Jan Lenica's work defines one of the key chapters in the history of Polish art of the second half of the 20th century. His fame and recognition in Poland as well as international acclaim was earned by his poster art and animated films, the two areas in which he was considered one of the world's finest artists. He is regarded as a forerunner of modern animation.
Altogether, Lenica made over 200 posters. Among his finest works is Wozzeck which was made in 1964 for Alban Berg's opera and won the Grand Prix at the Poster Biennial in Warsaw in 1966. It shows a huge red head with wide-open lips in the middle of the face. One gets the impression that the scream coming out of the throat reverberates, wave-like, in the concentric circles repeating the shape of the lips. Another famous poster, made in 1968 for Giuseppe Verdi's Otello, shows an oval blue and violet form cut through by short, horizontal rhythms of black lines.
Roman Cieślewicz earned widespread international recognition, exhibiting his works throughout the world. Early in his career, he worked for various Polish organisations and magazines, designing works for the Film Distribution Office (CWF), the WAG state graphic agency, the Polish Chamber of ForeignTrade, the art magazine Projekt and the monthlies Ty i Ja and Polska. Later, he moved to Germany and Italy before finally settling in France, where he worked for Vogue and Elle.
Cieślewicz's art merges a number of intellectual and emotional threads through close relationships between words and artistic forms to create a language of powerful visions. His works utilise a wide range of artistic means, from the pictures of old masters to contemporary press photography. The artist was inspired – especially in his later period – by the Russian constructivist avant-garde of the 1920s and by the Polish art group Blok. He frequently used details that he processed and repeated to obtain a bold and unique result.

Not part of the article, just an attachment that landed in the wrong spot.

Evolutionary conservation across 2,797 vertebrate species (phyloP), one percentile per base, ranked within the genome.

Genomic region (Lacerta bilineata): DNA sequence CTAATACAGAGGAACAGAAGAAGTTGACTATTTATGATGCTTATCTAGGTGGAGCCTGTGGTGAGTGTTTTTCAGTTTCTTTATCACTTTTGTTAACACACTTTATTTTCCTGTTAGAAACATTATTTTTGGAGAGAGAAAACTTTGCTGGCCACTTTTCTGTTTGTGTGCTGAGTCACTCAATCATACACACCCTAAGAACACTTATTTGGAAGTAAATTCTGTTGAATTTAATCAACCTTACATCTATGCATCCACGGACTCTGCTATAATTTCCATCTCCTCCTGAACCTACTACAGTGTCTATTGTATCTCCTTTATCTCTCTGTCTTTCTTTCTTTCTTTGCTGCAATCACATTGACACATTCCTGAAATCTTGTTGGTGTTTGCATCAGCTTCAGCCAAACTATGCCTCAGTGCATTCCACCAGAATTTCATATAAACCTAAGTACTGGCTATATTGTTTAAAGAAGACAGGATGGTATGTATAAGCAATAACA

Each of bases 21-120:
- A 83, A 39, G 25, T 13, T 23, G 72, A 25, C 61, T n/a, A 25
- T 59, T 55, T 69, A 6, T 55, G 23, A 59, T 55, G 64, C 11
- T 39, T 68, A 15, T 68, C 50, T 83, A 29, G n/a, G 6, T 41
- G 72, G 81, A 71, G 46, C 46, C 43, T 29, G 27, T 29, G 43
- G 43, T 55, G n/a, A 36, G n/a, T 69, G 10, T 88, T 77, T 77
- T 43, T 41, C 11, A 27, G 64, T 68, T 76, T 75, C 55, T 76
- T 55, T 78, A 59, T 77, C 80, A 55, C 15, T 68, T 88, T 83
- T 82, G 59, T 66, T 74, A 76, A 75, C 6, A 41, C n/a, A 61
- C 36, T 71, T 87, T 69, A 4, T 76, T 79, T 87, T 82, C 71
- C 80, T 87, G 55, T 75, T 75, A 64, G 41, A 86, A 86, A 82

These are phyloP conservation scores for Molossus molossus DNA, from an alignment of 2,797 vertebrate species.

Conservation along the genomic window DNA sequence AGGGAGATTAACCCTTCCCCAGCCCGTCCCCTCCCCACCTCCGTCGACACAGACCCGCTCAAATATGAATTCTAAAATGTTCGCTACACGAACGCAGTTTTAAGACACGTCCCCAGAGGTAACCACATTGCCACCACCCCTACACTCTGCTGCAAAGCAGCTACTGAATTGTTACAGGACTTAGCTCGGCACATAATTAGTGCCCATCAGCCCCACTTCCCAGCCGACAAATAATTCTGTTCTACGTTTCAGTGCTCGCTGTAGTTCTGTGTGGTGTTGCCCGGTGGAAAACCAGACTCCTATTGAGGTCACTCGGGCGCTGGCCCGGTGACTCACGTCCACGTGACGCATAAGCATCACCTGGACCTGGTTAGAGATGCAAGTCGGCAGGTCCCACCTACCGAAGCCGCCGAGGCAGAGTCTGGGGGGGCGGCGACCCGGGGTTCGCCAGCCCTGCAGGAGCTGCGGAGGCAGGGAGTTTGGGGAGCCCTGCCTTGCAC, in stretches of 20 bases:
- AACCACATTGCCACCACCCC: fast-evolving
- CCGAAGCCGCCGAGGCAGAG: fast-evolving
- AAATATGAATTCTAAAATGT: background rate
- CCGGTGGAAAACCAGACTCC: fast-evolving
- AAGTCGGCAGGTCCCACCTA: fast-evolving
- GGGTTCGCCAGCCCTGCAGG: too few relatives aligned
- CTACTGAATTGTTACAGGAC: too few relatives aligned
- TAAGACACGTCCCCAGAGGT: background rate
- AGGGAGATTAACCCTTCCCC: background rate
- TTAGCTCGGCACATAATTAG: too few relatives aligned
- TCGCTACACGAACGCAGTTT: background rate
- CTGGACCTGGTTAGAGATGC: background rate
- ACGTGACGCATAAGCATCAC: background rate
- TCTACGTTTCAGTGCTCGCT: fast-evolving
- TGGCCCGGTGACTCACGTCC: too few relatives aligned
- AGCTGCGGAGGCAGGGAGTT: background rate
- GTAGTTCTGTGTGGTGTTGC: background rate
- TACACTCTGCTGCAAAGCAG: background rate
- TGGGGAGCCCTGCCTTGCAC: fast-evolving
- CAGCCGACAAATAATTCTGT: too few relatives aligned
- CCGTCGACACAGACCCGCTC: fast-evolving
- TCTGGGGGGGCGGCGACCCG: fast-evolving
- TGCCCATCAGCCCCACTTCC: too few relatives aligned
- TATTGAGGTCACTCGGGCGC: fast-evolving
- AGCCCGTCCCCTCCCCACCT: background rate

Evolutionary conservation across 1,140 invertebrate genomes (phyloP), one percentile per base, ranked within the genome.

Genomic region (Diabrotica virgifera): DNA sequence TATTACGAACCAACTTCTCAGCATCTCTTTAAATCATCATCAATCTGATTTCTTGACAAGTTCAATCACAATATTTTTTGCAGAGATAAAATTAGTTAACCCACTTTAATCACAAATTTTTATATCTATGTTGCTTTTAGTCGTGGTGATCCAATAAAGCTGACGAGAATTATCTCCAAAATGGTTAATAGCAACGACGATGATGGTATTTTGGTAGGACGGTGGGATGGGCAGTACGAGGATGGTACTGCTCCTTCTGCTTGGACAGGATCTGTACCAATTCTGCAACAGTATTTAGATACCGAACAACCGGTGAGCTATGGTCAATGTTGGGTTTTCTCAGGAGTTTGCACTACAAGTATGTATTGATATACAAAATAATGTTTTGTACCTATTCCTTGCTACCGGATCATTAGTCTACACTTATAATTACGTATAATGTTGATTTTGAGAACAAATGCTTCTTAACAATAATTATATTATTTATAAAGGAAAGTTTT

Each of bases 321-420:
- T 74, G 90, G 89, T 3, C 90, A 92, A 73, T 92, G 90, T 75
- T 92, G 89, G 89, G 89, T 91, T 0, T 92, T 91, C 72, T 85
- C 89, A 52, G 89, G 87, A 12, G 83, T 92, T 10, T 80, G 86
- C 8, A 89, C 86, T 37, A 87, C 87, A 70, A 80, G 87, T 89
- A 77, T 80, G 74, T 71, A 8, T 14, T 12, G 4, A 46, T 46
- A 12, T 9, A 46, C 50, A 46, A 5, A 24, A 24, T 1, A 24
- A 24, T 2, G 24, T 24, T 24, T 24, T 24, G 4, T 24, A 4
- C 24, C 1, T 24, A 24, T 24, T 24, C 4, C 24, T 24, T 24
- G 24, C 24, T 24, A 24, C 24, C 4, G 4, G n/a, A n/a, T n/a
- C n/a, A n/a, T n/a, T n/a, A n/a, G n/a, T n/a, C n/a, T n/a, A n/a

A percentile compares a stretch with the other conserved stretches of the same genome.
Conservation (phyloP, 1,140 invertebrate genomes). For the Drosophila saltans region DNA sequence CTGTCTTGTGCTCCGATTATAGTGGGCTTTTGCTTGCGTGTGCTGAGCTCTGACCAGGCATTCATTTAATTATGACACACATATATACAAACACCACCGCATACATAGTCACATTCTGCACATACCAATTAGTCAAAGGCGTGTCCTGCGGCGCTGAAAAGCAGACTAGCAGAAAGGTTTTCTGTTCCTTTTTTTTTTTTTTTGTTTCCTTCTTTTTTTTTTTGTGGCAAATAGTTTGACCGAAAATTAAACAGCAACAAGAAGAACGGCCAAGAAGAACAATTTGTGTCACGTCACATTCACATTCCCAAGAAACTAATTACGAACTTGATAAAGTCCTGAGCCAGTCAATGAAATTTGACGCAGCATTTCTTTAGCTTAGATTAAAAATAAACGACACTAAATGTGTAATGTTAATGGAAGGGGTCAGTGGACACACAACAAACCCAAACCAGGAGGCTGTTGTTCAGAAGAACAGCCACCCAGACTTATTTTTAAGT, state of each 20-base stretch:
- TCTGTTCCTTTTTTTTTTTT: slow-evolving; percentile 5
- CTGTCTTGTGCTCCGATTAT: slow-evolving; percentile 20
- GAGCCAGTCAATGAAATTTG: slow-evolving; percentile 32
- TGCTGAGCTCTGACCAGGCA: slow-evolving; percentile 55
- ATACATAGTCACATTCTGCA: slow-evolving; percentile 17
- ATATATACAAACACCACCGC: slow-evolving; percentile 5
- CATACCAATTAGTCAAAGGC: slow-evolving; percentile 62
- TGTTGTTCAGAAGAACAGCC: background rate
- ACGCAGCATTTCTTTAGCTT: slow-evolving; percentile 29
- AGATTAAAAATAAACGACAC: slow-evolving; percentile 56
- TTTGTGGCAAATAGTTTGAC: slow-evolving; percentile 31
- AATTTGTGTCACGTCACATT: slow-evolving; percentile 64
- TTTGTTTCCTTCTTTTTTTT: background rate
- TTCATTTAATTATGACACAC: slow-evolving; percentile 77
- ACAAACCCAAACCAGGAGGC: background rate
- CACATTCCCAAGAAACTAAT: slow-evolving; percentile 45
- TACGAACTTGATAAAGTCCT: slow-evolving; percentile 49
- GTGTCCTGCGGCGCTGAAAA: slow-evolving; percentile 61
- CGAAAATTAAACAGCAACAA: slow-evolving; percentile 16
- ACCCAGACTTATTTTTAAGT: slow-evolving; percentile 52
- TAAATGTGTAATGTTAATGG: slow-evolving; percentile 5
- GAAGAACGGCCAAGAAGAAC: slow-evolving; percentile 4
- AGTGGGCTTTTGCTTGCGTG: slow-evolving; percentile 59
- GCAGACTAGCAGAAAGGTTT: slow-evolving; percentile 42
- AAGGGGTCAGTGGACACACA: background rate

Between the 1950s and the 1980s, Wiktor Górka worked with the biggest Polish publishers and film distributors. He designed posters (nearly 300), book and magazine covers, commercial logos and prints. His posters and projects were awarded in the most important Polish and international competitions. He received second prize in a national competition for the poster Six-year Plan (1949), second prize at the International Film Poster Competition in Karlovy Vary (1962), first prize at the International Competition for Tourist Posters in Berlin (1967), Silver Medal at the Second Polish Poster Biennial in Katowice (1967) and others.
Górka created posters for films such as: Spartacus, Beatrice Cenci, Two for the Seesaw, How Far, How Near, The Great Escape, Twilight of the Gods, One Man Band, 2001: A Space Odyssey, Sleepy Hollow and Marathon Man. His most famous work is the poster design for the cult film Cabaret (1973) directed by Bob Fosse with the memorable performance of Liza Minelli. The poster depicts cabaret dancers’ legs in black stockings as well as Joel Grey’s face in daring makeup, which together form the shape of a swastika.